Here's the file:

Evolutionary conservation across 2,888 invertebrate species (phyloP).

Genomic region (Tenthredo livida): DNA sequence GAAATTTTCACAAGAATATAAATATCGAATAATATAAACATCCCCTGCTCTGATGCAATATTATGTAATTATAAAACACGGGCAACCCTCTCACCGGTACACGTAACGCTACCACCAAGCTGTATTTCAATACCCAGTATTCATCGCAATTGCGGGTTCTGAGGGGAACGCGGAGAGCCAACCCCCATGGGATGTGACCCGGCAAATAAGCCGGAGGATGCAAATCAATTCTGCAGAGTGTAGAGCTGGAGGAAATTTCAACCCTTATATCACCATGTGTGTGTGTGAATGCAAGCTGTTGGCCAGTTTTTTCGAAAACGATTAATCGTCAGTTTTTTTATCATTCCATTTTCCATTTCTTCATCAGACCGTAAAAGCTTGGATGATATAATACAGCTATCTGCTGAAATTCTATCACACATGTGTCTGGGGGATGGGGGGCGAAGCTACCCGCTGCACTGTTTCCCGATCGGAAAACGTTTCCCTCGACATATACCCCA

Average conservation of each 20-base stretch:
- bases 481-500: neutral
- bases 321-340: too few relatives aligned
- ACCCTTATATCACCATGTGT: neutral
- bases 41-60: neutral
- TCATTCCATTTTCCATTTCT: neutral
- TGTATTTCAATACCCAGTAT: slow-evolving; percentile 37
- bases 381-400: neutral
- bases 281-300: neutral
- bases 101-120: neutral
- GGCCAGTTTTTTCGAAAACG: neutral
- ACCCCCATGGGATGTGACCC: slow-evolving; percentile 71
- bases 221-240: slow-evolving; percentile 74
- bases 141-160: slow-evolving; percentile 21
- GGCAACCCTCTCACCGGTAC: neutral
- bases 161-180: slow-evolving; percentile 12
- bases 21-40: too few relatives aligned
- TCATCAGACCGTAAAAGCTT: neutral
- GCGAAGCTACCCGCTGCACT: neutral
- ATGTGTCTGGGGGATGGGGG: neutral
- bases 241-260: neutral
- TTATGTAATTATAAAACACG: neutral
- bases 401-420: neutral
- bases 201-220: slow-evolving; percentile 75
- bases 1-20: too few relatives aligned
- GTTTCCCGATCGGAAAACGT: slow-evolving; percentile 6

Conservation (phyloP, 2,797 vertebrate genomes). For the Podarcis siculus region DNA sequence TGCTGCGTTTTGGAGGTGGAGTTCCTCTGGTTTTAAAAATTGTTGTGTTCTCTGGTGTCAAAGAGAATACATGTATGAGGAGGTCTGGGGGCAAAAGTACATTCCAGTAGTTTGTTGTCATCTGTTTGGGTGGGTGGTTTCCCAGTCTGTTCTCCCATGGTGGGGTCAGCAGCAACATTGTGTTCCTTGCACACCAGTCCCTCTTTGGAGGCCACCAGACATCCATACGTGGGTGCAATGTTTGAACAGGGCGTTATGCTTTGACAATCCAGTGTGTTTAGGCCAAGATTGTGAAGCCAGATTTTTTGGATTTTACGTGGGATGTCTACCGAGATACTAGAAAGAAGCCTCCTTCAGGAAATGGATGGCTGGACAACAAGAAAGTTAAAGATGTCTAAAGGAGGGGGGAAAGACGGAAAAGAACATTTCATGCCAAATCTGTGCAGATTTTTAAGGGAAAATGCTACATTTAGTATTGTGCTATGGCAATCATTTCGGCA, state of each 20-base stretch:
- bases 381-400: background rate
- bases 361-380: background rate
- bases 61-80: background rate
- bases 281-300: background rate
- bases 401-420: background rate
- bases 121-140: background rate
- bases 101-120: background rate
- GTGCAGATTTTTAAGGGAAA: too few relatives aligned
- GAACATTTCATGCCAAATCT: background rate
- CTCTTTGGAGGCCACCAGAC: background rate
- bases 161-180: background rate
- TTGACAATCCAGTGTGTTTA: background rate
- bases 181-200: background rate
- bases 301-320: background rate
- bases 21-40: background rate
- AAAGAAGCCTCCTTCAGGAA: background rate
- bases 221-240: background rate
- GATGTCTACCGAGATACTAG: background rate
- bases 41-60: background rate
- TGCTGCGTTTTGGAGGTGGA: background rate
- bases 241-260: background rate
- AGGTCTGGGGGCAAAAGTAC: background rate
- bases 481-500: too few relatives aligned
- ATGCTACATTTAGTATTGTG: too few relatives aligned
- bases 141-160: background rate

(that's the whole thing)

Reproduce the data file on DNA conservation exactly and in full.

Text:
Evolutionary conservation across 2,888 invertebrate species (phyloP).

Genomic region (Tenthredo livida): DNA sequence GAAATTTTCACAAGAATATAAATATCGAATAATATAAACATCCCCTGCTCTGATGCAATATTATGTAATTATAAAACACGGGCAACCCTCTCACCGGTACACGTAACGCTACCACCAAGCTGTATTTCAATACCCAGTATTCATCGCAATTGCGGGTTCTGAGGGGAACGCGGAGAGCCAACCCCCATGGGATGTGACCCGGCAAATAAGCCGGAGGATGCAAATCAATTCTGCAGAGTGTAGAGCTGGAGGAAATTTCAACCCTTATATCACCATGTGTGTGTGTGAATGCAAGCTGTTGGCCAGTTTTTTCGAAAACGATTAATCGTCAGTTTTTTTATCATTCCATTTTCCATTTCTTCATCAGACCGTAAAAGCTTGGATGATATAATACAGCTATCTGCTGAAATTCTATCACACATGTGTCTGGGGGATGGGGGGCGAAGCTACCCGCTGCACTGTTTCCCGATCGGAAAACGTTTCCCTCGACATATACCCCA

Average conservation of each 20-base stretch:
- bases 481-500: neutral
- bases 321-340: too few relatives aligned
- ACCCTTATATCACCATGTGT: neutral
- bases 41-60: neutral
- TCATTCCATTTTCCATTTCT: neutral
- TGTATTTCAATACCCAGTAT: slow-evolving; percentile 37
- bases 381-400: neutral
- bases 281-300: neutral
- bases 101-120: neutral
- GGCCAGTTTTTTCGAAAACG: neutral
- ACCCCCATGGGATGTGACCC: slow-evolving; percentile 71
- bases 221-240: slow-evolving; percentile 74
- bases 141-160: slow-evolving; percentile 21
- GGCAACCCTCTCACCGGTAC: neutral
- bases 161-180: slow-evolving; percentile 12
- bases 21-40: too few relatives aligned
- TCATCAGACCGTAAAAGCTT: neutral
- GCGAAGCTACCCGCTGCACT: neutral
- ATGTGTCTGGGGGATGGGGG: neutral
- bases 241-260: neutral
- TTATGTAATTATAAAACACG: neutral
- bases 401-420: neutral
- bases 201-220: slow-evolving; percentile 75
- bases 1-20: too few relatives aligned
- GTTTCCCGATCGGAAAACGT: slow-evolving; percentile 6

Conservation (phyloP, 2,797 vertebrate genomes). For the Podarcis siculus region DNA sequence TGCTGCGTTTTGGAGGTGGAGTTCCTCTGGTTTTAAAAATTGTTGTGTTCTCTGGTGTCAAAGAGAATACATGTATGAGGAGGTCTGGGGGCAAAAGTACATTCCAGTAGTTTGTTGTCATCTGTTTGGGTGGGTGGTTTCCCAGTCTGTTCTCCCATGGTGGGGTCAGCAGCAACATTGTGTTCCTTGCACACCAGTCCCTCTTTGGAGGCCACCAGACATCCATACGTGGGTGCAATGTTTGAACAGGGCGTTATGCTTTGACAATCCAGTGTGTTTAGGCCAAGATTGTGAAGCCAGATTTTTTGGATTTTACGTGGGATGTCTACCGAGATACTAGAAAGAAGCCTCCTTCAGGAAATGGATGGCTGGACAACAAGAAAGTTAAAGATGTCTAAAGGAGGGGGGAAAGACGGAAAAGAACATTTCATGCCAAATCTGTGCAGATTTTTAAGGGAAAATGCTACATTTAGTATTGTGCTATGGCAATCATTTCGGCA, state of each 20-base stretch:
- bases 381-400: background rate
- bases 361-380: background rate
- bases 61-80: background rate
- bases 281-300: background rate
- bases 401-420: background rate
- bases 121-140: background rate
- bases 101-120: background rate
- GTGCAGATTTTTAAGGGAAA: too few relatives aligned
- GAACATTTCATGCCAAATCT: background rate
- CTCTTTGGAGGCCACCAGAC: background rate
- bases 161-180: background rate
- TTGACAATCCAGTGTGTTTA: background rate
- bases 181-200: background rate
- bases 301-320: background rate
- bases 21-40: background rate
- AAAGAAGCCTCCTTCAGGAA: background rate
- bases 221-240: background rate
- GATGTCTACCGAGATACTAG: background rate
- bases 41-60: background rate
- TGCTGCGTTTTGGAGGTGGA: background rate
- bases 241-260: background rate
- AGGTCTGGGGGCAAAAGTAC: background rate
- bases 481-500: too few relatives aligned
- ATGCTACATTTAGTATTGTG: too few relatives aligned
- bases 141-160: background rate